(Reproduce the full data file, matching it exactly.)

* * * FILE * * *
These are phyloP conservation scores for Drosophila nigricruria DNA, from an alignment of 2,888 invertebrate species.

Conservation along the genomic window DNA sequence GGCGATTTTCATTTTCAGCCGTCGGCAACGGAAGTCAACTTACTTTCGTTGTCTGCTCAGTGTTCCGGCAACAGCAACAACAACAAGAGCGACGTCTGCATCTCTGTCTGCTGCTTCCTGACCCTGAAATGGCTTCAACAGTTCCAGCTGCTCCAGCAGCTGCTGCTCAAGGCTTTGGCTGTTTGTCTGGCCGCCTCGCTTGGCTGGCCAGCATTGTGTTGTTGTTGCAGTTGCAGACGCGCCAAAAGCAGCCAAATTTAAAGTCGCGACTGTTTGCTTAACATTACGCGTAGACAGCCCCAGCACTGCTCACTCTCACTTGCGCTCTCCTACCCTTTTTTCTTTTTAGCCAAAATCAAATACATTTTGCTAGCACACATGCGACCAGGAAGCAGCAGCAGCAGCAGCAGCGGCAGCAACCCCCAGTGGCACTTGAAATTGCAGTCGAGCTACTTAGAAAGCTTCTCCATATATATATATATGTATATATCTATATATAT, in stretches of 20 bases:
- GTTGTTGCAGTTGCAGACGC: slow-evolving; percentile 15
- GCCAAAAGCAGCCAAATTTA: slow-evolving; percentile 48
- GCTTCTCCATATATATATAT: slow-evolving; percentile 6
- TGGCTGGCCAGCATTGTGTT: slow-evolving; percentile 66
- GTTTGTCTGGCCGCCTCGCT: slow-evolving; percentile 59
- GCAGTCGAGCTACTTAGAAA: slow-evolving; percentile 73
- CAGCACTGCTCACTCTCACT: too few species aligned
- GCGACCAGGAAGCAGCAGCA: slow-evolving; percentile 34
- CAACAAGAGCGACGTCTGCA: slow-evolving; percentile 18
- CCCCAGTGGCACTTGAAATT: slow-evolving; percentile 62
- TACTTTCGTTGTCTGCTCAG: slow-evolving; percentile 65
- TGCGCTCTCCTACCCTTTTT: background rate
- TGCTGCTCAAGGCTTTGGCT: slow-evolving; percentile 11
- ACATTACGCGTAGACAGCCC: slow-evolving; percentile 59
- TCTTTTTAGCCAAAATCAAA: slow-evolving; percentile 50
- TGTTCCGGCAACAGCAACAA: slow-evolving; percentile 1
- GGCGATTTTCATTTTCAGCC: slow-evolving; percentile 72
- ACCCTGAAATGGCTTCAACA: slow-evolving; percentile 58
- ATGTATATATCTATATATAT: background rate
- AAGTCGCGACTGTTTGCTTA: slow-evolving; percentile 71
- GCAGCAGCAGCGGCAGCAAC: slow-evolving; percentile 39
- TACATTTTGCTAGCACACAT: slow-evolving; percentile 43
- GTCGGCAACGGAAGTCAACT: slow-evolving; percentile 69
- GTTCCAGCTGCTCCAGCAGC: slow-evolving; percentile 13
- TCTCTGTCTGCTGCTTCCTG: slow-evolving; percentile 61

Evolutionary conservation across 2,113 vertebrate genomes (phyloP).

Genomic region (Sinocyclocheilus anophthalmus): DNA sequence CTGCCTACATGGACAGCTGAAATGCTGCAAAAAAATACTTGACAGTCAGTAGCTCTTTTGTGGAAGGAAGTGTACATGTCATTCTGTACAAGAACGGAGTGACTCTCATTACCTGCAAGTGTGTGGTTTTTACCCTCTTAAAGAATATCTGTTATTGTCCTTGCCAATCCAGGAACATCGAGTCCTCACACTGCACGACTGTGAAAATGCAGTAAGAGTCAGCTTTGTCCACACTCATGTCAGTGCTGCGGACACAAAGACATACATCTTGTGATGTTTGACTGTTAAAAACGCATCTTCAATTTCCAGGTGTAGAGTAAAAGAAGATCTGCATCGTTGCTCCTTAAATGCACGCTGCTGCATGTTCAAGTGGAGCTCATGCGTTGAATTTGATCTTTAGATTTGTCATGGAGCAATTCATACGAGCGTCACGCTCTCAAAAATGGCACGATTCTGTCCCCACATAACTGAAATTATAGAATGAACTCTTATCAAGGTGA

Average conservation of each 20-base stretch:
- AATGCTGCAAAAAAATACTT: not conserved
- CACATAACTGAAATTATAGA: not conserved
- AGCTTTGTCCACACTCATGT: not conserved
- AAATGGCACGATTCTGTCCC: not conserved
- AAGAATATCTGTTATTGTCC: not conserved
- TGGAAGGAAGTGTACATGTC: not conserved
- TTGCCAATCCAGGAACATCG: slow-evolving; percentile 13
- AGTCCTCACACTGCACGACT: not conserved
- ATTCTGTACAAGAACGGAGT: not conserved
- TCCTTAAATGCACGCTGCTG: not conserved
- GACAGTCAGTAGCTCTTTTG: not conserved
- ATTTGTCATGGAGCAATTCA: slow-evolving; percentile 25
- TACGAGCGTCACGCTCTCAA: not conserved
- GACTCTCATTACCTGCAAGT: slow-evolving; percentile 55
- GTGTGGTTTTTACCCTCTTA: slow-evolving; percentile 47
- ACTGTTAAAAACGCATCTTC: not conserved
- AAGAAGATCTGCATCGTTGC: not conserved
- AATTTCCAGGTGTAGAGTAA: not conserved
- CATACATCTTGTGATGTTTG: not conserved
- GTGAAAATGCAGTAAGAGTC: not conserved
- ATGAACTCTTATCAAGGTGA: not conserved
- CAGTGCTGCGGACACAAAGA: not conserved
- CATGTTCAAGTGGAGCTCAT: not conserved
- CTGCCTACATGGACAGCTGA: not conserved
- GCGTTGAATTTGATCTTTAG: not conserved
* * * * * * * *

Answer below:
These are phyloP conservation scores for Drosophila nigricruria DNA, from an alignment of 2,888 invertebrate species.

Conservation along the genomic window DNA sequence GGCGATTTTCATTTTCAGCCGTCGGCAACGGAAGTCAACTTACTTTCGTTGTCTGCTCAGTGTTCCGGCAACAGCAACAACAACAAGAGCGACGTCTGCATCTCTGTCTGCTGCTTCCTGACCCTGAAATGGCTTCAACAGTTCCAGCTGCTCCAGCAGCTGCTGCTCAAGGCTTTGGCTGTTTGTCTGGCCGCCTCGCTTGGCTGGCCAGCATTGTGTTGTTGTTGCAGTTGCAGACGCGCCAAAAGCAGCCAAATTTAAAGTCGCGACTGTTTGCTTAACATTACGCGTAGACAGCCCCAGCACTGCTCACTCTCACTTGCGCTCTCCTACCCTTTTTTCTTTTTAGCCAAAATCAAATACATTTTGCTAGCACACATGCGACCAGGAAGCAGCAGCAGCAGCAGCAGCGGCAGCAACCCCCAGTGGCACTTGAAATTGCAGTCGAGCTACTTAGAAAGCTTCTCCATATATATATATATGTATATATCTATATATAT, in stretches of 20 bases:
- GTTGTTGCAGTTGCAGACGC: slow-evolving; percentile 15
- GCCAAAAGCAGCCAAATTTA: slow-evolving; percentile 48
- GCTTCTCCATATATATATAT: slow-evolving; percentile 6
- TGGCTGGCCAGCATTGTGTT: slow-evolving; percentile 66
- GTTTGTCTGGCCGCCTCGCT: slow-evolving; percentile 59
- GCAGTCGAGCTACTTAGAAA: slow-evolving; percentile 73
- CAGCACTGCTCACTCTCACT: too few species aligned
- GCGACCAGGAAGCAGCAGCA: slow-evolving; percentile 34
- CAACAAGAGCGACGTCTGCA: slow-evolving; percentile 18
- CCCCAGTGGCACTTGAAATT: slow-evolving; percentile 62
- TACTTTCGTTGTCTGCTCAG: slow-evolving; percentile 65
- TGCGCTCTCCTACCCTTTTT: background rate
- TGCTGCTCAAGGCTTTGGCT: slow-evolving; percentile 11
- ACATTACGCGTAGACAGCCC: slow-evolving; percentile 59
- TCTTTTTAGCCAAAATCAAA: slow-evolving; percentile 50
- TGTTCCGGCAACAGCAACAA: slow-evolving; percentile 1
- GGCGATTTTCATTTTCAGCC: slow-evolving; percentile 72
- ACCCTGAAATGGCTTCAACA: slow-evolving; percentile 58
- ATGTATATATCTATATATAT: background rate
- AAGTCGCGACTGTTTGCTTA: slow-evolving; percentile 71
- GCAGCAGCAGCGGCAGCAAC: slow-evolving; percentile 39
- TACATTTTGCTAGCACACAT: slow-evolving; percentile 43
- GTCGGCAACGGAAGTCAACT: slow-evolving; percentile 69
- GTTCCAGCTGCTCCAGCAGC: slow-evolving; percentile 13
- TCTCTGTCTGCTGCTTCCTG: slow-evolving; percentile 61

Evolutionary conservation across 2,113 vertebrate genomes (phyloP).

Genomic region (Sinocyclocheilus anophthalmus): DNA sequence CTGCCTACATGGACAGCTGAAATGCTGCAAAAAAATACTTGACAGTCAGTAGCTCTTTTGTGGAAGGAAGTGTACATGTCATTCTGTACAAGAACGGAGTGACTCTCATTACCTGCAAGTGTGTGGTTTTTACCCTCTTAAAGAATATCTGTTATTGTCCTTGCCAATCCAGGAACATCGAGTCCTCACACTGCACGACTGTGAAAATGCAGTAAGAGTCAGCTTTGTCCACACTCATGTCAGTGCTGCGGACACAAAGACATACATCTTGTGATGTTTGACTGTTAAAAACGCATCTTCAATTTCCAGGTGTAGAGTAAAAGAAGATCTGCATCGTTGCTCCTTAAATGCACGCTGCTGCATGTTCAAGTGGAGCTCATGCGTTGAATTTGATCTTTAGATTTGTCATGGAGCAATTCATACGAGCGTCACGCTCTCAAAAATGGCACGATTCTGTCCCCACATAACTGAAATTATAGAATGAACTCTTATCAAGGTGA

Average conservation of each 20-base stretch:
- AATGCTGCAAAAAAATACTT: not conserved
- CACATAACTGAAATTATAGA: not conserved
- AGCTTTGTCCACACTCATGT: not conserved
- AAATGGCACGATTCTGTCCC: not conserved
- AAGAATATCTGTTATTGTCC: not conserved
- TGGAAGGAAGTGTACATGTC: not conserved
- TTGCCAATCCAGGAACATCG: slow-evolving; percentile 13
- AGTCCTCACACTGCACGACT: not conserved
- ATTCTGTACAAGAACGGAGT: not conserved
- TCCTTAAATGCACGCTGCTG: not conserved
- GACAGTCAGTAGCTCTTTTG: not conserved
- ATTTGTCATGGAGCAATTCA: slow-evolving; percentile 25
- TACGAGCGTCACGCTCTCAA: not conserved
- GACTCTCATTACCTGCAAGT: slow-evolving; percentile 55
- GTGTGGTTTTTACCCTCTTA: slow-evolving; percentile 47
- ACTGTTAAAAACGCATCTTC: not conserved
- AAGAAGATCTGCATCGTTGC: not conserved
- AATTTCCAGGTGTAGAGTAA: not conserved
- CATACATCTTGTGATGTTTG: not conserved
- GTGAAAATGCAGTAAGAGTC: not conserved
- ATGAACTCTTATCAAGGTGA: not conserved
- CAGTGCTGCGGACACAAAGA: not conserved
- CATGTTCAAGTGGAGCTCAT: not conserved
- CTGCCTACATGGACAGCTGA: not conserved
- GCGTTGAATTTGATCTTTAG: not conserved